Met Eireann forecast 'very heavy rainfall' as Status Red continues
Around 1,800 homes are without power this morning after Storm Desmond lashed the country overnight.
In a fresh update this morning, Met Eireann have re-issued their Status Red Warning for Connacht, Donegal, Clare and Kerry.
Very heavy rainfall continuing through today and early tonight with further accumulations of 40 to 60mm expected, and greater totals probable on higher ground. This is in addition to severe rainfall over the past 24 hours.
All other warnings remain in place, details of which you can find below.
A Status Red weather warning remains in place this morning as Storm Desmond moves across the country. Met Eireann's highest status warning is in place for large parts of the west coast with flooding likely in many westerly counties.
The warning will remain in place until tomorrow morning.
There has also been some disruption to flights in the country's airports, with some cancelled and some diverted. The flights affected are mainly domestic and UK bound flights.
Irish Ferries has cancelled all Jonathan Swift fast craft crossings today. Customers will be accommodated on cruise ferry sailings.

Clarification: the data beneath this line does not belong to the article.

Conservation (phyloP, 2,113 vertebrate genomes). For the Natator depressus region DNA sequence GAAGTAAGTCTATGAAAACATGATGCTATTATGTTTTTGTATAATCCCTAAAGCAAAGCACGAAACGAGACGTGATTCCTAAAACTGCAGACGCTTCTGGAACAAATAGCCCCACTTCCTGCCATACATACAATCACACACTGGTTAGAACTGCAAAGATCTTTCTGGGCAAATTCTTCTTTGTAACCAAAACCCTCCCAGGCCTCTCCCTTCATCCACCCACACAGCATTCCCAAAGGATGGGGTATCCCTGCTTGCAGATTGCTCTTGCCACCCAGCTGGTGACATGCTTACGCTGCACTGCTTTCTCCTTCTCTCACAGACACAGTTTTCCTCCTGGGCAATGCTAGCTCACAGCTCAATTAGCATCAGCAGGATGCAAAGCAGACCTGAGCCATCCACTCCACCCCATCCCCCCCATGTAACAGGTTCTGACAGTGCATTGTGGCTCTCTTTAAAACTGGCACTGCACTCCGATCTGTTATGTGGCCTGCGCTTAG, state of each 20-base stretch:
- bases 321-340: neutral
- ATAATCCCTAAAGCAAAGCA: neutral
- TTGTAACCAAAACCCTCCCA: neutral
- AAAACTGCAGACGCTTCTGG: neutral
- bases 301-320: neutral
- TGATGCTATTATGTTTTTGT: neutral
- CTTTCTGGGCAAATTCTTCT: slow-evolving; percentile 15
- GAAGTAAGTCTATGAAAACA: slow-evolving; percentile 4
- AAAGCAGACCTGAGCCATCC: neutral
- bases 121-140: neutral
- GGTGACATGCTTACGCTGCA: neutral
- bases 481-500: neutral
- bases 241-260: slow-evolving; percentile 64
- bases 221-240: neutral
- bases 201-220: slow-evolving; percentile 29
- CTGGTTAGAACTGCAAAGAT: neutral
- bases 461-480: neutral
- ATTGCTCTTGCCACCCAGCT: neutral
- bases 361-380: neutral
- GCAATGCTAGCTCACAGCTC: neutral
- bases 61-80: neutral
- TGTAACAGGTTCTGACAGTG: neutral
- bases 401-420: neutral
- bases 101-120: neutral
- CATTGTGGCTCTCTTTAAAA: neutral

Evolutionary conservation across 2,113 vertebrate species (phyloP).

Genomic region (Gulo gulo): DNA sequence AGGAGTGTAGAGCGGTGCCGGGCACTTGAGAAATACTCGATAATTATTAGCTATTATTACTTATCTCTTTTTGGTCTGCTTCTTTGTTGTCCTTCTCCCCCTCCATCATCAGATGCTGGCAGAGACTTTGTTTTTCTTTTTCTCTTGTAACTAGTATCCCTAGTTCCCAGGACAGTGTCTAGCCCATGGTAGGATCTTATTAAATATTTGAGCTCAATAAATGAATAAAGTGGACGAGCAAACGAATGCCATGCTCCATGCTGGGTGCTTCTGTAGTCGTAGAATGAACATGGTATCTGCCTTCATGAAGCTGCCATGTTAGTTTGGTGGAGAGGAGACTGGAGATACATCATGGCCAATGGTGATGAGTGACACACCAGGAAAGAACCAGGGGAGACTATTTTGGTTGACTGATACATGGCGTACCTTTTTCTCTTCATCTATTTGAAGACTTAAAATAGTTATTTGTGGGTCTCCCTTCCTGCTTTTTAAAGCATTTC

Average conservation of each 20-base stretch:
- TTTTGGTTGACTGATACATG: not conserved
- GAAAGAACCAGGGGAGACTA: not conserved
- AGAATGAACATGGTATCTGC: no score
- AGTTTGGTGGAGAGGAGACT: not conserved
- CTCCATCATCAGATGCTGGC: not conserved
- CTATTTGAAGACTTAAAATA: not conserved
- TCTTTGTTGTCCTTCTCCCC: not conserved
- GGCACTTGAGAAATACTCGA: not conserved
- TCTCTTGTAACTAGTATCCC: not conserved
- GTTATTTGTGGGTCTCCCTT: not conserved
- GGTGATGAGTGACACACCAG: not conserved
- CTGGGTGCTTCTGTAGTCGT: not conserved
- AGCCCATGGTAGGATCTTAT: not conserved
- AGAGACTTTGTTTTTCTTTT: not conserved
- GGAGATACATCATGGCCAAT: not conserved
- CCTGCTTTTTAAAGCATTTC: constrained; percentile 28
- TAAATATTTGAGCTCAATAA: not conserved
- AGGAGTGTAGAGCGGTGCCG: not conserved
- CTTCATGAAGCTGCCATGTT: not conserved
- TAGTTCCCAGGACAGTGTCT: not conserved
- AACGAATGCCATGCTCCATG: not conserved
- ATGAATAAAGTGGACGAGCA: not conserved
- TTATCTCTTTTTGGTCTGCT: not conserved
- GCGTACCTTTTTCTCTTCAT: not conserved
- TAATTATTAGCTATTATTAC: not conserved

Met Eireann has also issued a number of Status Orange and Status Yellow warnings for other parts of the country.
The Status Red warning - the most severe that the forecaster can issue - is in place for Connacht, Donegal, Clare and Kerry.
A Status Orange wind warning is in place for Donegal, Galway, Leitrim, Mayo, Sligo and Clare.
Southwest winds with speeds of 55 to 75km/h will gust 100 to 120km/h. Winds will be strongest for coastal areas.
Counties Cavan, Cork and Limerick have also been given Status Orange rainfall warnings with "incessant falls of heavy rain.
1,500 of those homes are in the north, mid and south of the country. Another 200 customers in Enniscorthy, Co Wexford are also without power.
The heaviest rainfall was reported in Claremorris in Co Mayo where 46MM of rain recorded there so far.
Wind may abate for a time today, but Met Eireann warns that guest will pick up again later this afternoon.
The highest gust was reported at Mace Head, Co. Galway yesterday with speeds of 120km per hour.
Motorists are being advised to drive with care - particularly in the west of the country this morning, with flooding reported in Galway, Roscommon, Mayo and Kerry. There are also reports of trees down in places around the country.
Gardai in Galway are advising motorists to avoid coastal roads, particularly around Salthill.
The power outages are mainly confined to the west coast - with Gurranebane the worst hit with 111 affected, Bandon with 97, Claregalway with 95 outages, Kinsale with 81.
On the east coast, in Wexford, Ferns has been hit by power outages with 96 faults reported.
Aer Lingus has said some of its regional services have been affected by the storm - while in Dublin Airport some flights are struggling to land in the high winds.
The country has been put on a flood alert with up to 60mm of rain and gales of up to 100km per hour expected to batter the country in the next 24 hours.